What to do when 'Windows Security' asks for a USB key

I have tried multiple browsers (Firefox, Chrome), updated to the newest versions running on fully updated Windows10. I have set up a login PIN in Windows Security.

No matter what I do, when I try to use ‘New user? Register with Internet Identity’ at https://identity.ic0.app/ I am eventually prompted by Windows Security to enter a USB hardware key. I do not have such a key.

How can I register without such a USB key?


No. You need a key. The only solution other than a YubiKey is to use a ledger running Fido U2F.


Question 1: How will the masses use this Internet Computer?
How will the masses ever adopt the ‘Internet Computer’ if the entry threshold is that high?
Imagine an aging grandmother, a homeless person on a shared computer in a library or a young man in Africa with spotty internet access and a ‘family phone’.

Question 2: How do I get a ledger running Fido U2F?
Can you please elaborate how I would use a ‘ledger running Fido U2F’?


By the way over a million accounts on Ledger were compromised in 2020. Do you see that as a matter of concern? You basically force people to buy a hardware key (and block one of their USB ports!) or force them to use a system that was recently compromised. Both not very desirable options I think.


1: Yes, I and others have pointed it out on here and other places. It’s a solution which might make sense to those living and working in Silicon Valley but for the real world it’s a terrible idea.

  1. Install fido u2f as detailed in the link I provided. Then when you’re prompted to enter security key on the identity log in you will be able to use that to do it.

Thank you for those answers. So mass adoption is hampered by the hardware key requirement (or knowledge and skills to get a ledger). Is the, presumably global, ‘Internet Computer’ then a toy for savvy, well connected and affluent members of the world’s computer elite? A playground for the rich and well educated?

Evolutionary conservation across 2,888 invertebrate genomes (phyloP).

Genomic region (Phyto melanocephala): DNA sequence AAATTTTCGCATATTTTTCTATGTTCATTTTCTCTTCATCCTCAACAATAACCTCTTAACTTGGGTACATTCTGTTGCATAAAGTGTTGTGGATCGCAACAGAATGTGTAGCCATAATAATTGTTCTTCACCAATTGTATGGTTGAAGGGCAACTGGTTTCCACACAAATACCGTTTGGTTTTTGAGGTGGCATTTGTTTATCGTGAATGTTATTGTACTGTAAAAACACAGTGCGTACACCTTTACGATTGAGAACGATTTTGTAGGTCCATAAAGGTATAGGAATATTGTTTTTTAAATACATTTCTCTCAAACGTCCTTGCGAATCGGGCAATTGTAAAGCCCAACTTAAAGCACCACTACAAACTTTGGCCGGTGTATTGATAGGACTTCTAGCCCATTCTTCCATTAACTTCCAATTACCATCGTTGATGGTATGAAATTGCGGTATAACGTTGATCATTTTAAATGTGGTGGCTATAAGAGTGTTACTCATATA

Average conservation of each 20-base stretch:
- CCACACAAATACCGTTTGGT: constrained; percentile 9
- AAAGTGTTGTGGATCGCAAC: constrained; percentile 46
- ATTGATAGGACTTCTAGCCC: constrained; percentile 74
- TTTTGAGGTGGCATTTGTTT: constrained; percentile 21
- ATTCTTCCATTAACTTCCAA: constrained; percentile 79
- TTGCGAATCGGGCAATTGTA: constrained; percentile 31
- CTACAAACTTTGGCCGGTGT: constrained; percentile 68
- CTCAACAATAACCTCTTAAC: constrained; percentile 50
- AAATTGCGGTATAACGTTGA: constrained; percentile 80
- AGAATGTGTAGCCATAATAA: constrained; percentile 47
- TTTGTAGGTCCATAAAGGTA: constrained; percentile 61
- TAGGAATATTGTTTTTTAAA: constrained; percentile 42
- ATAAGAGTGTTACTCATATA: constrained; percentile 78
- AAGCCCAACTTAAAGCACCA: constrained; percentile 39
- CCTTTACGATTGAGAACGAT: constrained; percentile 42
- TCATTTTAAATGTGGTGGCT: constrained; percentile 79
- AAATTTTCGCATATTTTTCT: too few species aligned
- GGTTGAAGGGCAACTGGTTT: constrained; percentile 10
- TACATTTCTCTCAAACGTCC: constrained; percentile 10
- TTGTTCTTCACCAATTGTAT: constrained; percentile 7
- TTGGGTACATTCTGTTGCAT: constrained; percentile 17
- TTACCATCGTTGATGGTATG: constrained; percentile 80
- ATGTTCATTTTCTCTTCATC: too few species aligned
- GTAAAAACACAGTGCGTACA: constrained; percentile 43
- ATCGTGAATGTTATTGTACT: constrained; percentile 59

Are there any plans to get to a place where onboarding of average internet users becomes possible? An Internet Computer that offers products and services to a handful of members of the elite seems pointless. Unless the masses of people act as consumers there is no economic future for this project. Do I see that wrong?


Most smartphones have biometrics now. So for mobile users it’s fine, easier than having to remember a password for the aging grandmother in your example. The bigger issue there is if you lose your registered devices you lose your whole account across the IC. So if you’ve only got your phone registered and you lose your phone your account and data has gone with it. I’m sure a solution to both issues will come forward in time but I’m very surprised nobody anticipated these complaints and got in front of it.